Menstrual cycle

The reactivation of the hypothalamic-pituitary-gonadal axis, as well as the growth axis, is the most significant shift. The adrenal and thyroid glands have previously undergone maturational changes. The levels of estrogen and LH (luteinizing hormone) do not start to rise until 9-12 years of age. Socioeconomic level, geographic origin, exposure to substances or other environmental factors, genetic effects, psychological factors, and physical activity all influence pubertal development and menarche onset.

The regular menstrual cycle is the product of the hypothalamus, pituitary, ovaries, and uterus interacting: it is a complicated link between hormonal secretion and physiological activities that prepare the body for a future pregnancy. The ovarian cycle and the endometrial cycle are distinct. The ovarian cycle has two phases: follicular and luteal, while the endometrial cycle has three phases: proliferative, secretory, and desquamation (menstruation).

The follicular phase lasts from the first day of the cycle (the first day of the period) to the fourteenth day of the cycle, albeit this duration can vary, and this variability is what causes monthly abnormalities. It necessitates the pulsatile but sustained release of hypothalamic GnRH (gonadotropin-releasing hormone), which stimulates and regulates FSH (follicle stimulating hormone) and LH secretion in the pituitary gland. Increased FSH and hormonal feedback promote the formation of primordial follicles and an increase in E2 by ovarian granulosa cells. This raises the level of LH, and a dominant follicle emerges in the middle of the cycle to mature and prepare for ovulation. Under the trophic impacts of estrogen, the endometrium begins its proliferative phase with an increase in the thickness of its arteries, stroma, and glandular structures during this period.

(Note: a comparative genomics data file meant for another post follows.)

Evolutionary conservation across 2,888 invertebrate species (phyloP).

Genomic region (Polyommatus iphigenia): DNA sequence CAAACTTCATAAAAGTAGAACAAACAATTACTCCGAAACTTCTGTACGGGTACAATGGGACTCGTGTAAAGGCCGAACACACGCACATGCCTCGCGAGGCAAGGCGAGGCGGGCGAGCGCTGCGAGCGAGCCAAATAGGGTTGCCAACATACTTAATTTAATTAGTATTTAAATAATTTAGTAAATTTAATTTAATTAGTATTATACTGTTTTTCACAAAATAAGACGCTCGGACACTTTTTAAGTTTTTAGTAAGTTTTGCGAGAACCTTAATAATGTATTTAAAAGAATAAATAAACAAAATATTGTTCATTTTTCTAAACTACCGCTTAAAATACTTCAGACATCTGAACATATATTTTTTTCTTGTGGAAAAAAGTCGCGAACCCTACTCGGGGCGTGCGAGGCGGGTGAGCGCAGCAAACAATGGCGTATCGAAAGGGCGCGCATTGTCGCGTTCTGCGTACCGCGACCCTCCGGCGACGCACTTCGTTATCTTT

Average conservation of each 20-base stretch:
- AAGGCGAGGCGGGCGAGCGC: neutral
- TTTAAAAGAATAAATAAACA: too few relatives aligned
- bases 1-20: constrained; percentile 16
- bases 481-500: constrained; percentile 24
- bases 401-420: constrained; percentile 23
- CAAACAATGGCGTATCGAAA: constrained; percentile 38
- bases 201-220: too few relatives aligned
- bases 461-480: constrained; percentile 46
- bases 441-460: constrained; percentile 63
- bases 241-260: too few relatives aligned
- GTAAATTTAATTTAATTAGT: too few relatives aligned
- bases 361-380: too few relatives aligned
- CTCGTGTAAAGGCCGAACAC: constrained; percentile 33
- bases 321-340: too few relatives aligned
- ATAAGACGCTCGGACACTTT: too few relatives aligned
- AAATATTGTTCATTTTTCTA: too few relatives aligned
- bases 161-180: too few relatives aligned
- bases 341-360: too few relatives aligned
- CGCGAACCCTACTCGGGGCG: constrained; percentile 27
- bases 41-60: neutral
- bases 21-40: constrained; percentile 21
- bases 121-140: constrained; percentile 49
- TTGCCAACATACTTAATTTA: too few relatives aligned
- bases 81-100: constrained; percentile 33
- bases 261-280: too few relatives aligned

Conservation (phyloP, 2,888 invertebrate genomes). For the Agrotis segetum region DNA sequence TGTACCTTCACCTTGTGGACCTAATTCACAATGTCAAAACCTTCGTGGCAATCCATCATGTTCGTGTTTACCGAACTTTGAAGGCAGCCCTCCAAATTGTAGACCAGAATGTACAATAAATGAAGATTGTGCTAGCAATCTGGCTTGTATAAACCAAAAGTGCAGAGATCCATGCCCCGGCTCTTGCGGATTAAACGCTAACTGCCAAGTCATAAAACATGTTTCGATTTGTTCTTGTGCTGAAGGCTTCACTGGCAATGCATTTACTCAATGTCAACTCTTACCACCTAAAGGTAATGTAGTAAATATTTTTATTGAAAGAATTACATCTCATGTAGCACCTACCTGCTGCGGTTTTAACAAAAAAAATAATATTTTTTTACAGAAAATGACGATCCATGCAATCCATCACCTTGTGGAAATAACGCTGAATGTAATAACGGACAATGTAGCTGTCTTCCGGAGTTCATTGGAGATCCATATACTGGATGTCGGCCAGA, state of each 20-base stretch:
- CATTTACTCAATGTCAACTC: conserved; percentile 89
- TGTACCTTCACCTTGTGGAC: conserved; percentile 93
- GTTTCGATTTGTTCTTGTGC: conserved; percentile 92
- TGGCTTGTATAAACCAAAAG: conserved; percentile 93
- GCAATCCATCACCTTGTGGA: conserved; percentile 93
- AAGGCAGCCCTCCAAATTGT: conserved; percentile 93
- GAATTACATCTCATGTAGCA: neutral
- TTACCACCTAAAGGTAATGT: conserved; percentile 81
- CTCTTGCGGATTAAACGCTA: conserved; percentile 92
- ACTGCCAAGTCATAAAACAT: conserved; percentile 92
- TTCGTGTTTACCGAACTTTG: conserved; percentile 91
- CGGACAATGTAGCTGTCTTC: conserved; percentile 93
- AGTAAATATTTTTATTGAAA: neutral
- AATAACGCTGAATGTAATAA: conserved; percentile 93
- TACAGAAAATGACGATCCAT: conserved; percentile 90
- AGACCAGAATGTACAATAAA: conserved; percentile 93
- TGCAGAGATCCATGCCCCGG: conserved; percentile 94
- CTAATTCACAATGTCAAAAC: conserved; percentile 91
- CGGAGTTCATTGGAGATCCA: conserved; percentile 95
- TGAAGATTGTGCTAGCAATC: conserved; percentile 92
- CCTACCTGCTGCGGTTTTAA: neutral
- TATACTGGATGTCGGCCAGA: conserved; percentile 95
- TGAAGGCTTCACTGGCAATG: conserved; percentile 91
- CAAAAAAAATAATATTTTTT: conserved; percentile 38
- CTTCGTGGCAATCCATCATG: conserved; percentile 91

Around day 14, ovulation occurs after 34-36 hours of peak LH secretion, followed by atresia of the other follicles and evacuation of the egg from the dominant follicle. The corpus luteum, responsible for estrogen and progesterone production, begins to form during the next three days.

The luteal phase is the period between ovulation and the start of menstruation. Because of the increased amounts of E2 and progesterone, LH and FSH release is drastically reduced. The endometrium enters its secretory phase, during which it thickens, experiences spiral artery vascular growth, grows its glandular structure, and matures its stroma. If there is no pregnancy, the corpus luteum atrophies after 10-14 days. This will decrease ovarian hormones (E2 and progesterone) and promote GnRH, FSH, and LH release in the hypothalamus and pituitary, kicking off a new ovarian and endometrial cycle.

Menstruation is the normal monthly shedding of the endometrial mucus as a consequence of hormonal deficiency, and its remains, along with blood, mucus and vaginal cells, are expelled through the vagina. These cyclic variations are crucial because they serve as the basis for an indirect technique for monitoring the endocrine function of the ovary.

The menstrual cycle verifies a young woman's normalcy (in most circumstances) in terms of her future reproductive health and should be considered a vital sign on par with pulse, breathing, and blood pressure.

The average menstrual cycle lasts 28 days, the bleeding period lasts 5 to 8 days, the amount of menstrual fluid produced every cycle ranges from 30 to 80 ml, and the time between menses is 24 to 38 days. Some authors believe that cycles between 21 and 45 days are normal in adolescents, while others believe that this could postpone the detection of a problematic situation.